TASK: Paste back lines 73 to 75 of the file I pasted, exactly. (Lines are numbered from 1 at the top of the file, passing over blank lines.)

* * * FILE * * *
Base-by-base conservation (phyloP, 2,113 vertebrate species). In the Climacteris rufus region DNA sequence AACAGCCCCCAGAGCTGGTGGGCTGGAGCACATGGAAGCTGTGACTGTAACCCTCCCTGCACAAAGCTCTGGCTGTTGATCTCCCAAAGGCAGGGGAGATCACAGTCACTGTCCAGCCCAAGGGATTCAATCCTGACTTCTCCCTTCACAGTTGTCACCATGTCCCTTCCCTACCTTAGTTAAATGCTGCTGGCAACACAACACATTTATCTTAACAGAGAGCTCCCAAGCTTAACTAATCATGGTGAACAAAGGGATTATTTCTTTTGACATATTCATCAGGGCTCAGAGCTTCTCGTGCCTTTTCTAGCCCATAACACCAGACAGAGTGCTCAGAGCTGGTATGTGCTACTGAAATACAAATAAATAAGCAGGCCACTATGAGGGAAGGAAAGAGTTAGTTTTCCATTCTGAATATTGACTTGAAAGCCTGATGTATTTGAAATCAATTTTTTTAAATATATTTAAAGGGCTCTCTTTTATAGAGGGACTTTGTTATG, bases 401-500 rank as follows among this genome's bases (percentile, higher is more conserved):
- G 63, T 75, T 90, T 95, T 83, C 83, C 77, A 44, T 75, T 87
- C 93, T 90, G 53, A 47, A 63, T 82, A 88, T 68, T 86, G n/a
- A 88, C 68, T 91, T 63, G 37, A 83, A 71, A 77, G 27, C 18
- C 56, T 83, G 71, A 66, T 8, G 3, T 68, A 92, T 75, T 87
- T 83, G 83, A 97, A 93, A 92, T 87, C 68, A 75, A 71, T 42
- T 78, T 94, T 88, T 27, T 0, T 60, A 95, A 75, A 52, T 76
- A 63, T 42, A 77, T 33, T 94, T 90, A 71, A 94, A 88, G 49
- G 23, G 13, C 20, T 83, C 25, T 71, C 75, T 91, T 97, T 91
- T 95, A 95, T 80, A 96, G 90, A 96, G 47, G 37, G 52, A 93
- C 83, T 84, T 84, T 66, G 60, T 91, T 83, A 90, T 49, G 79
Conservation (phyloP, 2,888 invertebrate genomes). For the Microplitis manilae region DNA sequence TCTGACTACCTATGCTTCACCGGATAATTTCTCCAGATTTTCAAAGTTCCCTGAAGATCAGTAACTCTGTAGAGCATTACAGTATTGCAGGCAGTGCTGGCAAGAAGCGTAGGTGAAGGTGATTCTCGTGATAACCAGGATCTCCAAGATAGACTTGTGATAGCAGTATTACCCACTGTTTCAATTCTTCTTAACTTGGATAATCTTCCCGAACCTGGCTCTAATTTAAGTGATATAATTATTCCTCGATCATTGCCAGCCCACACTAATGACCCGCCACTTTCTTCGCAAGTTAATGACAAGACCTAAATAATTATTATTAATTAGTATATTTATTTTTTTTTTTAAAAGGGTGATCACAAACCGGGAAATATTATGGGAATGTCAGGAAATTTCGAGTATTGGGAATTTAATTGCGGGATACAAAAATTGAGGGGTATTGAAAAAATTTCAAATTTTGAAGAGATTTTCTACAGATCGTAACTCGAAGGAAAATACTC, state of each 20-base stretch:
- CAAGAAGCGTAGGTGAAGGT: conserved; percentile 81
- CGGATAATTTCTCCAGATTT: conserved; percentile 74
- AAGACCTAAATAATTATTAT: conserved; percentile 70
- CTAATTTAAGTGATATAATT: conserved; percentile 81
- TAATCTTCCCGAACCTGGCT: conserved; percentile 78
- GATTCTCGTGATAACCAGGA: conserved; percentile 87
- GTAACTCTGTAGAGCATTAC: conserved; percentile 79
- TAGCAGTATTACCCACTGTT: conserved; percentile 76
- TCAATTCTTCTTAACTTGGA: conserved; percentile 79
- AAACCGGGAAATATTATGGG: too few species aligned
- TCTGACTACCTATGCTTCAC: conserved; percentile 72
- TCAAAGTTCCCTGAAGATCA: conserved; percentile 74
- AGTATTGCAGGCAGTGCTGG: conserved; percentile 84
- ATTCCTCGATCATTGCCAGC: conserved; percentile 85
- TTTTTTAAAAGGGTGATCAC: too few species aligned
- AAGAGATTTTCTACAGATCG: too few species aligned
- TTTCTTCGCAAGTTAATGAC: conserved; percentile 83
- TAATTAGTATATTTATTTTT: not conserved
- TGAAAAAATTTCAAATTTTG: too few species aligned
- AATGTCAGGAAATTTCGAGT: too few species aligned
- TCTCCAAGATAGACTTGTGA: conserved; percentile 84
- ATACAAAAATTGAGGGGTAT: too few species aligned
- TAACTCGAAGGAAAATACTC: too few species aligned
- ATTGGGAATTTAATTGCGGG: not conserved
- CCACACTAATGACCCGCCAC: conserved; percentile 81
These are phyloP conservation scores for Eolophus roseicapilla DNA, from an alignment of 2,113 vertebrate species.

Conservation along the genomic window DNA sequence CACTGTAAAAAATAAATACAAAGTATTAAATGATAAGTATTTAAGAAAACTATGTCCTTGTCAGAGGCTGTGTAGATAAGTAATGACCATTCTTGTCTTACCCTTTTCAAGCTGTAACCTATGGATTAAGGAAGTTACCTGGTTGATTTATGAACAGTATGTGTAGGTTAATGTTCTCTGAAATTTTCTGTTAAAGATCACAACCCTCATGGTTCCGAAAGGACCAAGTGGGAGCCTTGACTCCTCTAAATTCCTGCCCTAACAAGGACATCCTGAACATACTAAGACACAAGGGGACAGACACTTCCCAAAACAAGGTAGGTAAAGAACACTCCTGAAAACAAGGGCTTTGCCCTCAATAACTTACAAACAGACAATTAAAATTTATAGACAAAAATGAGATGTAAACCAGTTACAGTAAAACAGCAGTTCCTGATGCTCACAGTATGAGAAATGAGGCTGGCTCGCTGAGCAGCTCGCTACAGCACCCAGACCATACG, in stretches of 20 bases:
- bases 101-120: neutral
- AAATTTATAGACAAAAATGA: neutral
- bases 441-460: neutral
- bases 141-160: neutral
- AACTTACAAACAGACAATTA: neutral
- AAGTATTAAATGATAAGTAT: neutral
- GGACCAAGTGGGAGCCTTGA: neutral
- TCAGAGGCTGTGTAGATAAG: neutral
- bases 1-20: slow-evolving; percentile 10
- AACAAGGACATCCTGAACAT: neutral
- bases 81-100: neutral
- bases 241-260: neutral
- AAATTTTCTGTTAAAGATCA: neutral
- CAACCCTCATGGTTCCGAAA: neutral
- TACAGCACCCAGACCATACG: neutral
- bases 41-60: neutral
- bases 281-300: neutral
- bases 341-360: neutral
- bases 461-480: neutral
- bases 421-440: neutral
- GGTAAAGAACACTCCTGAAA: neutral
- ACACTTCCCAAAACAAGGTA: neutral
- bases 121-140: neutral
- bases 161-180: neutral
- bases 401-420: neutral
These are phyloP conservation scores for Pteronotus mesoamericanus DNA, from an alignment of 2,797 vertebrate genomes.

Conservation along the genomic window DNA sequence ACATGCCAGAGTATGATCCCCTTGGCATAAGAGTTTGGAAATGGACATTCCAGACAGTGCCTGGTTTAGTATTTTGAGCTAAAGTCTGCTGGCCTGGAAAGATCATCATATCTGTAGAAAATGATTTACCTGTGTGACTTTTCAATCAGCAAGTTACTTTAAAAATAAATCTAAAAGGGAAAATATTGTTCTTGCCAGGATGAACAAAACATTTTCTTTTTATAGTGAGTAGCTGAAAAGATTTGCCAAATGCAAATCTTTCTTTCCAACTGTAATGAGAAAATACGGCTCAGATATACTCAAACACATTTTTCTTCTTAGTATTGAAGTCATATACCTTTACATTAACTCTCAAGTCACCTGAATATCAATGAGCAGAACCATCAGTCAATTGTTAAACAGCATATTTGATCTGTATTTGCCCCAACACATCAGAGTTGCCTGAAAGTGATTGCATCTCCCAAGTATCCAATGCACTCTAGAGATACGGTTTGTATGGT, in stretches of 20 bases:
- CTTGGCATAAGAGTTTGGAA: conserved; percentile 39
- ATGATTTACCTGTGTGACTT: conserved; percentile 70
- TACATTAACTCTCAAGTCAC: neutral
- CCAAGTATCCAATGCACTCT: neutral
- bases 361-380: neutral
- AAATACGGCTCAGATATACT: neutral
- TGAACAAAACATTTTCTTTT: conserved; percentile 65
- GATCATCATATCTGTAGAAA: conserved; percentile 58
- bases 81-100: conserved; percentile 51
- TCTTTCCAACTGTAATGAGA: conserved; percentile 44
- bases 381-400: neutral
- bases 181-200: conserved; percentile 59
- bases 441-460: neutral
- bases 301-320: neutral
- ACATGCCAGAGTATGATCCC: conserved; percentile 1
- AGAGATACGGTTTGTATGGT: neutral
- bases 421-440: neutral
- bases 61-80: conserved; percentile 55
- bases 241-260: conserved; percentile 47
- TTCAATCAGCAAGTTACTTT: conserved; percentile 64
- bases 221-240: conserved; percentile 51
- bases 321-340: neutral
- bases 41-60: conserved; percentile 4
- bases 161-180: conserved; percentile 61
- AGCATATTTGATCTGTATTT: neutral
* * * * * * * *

- TGAACAAAACATTTTCTTTT: conserved; percentile 65
- GATCATCATATCTGTAGAAA: conserved; percentile 58
- bases 81-100: conserved; percentile 51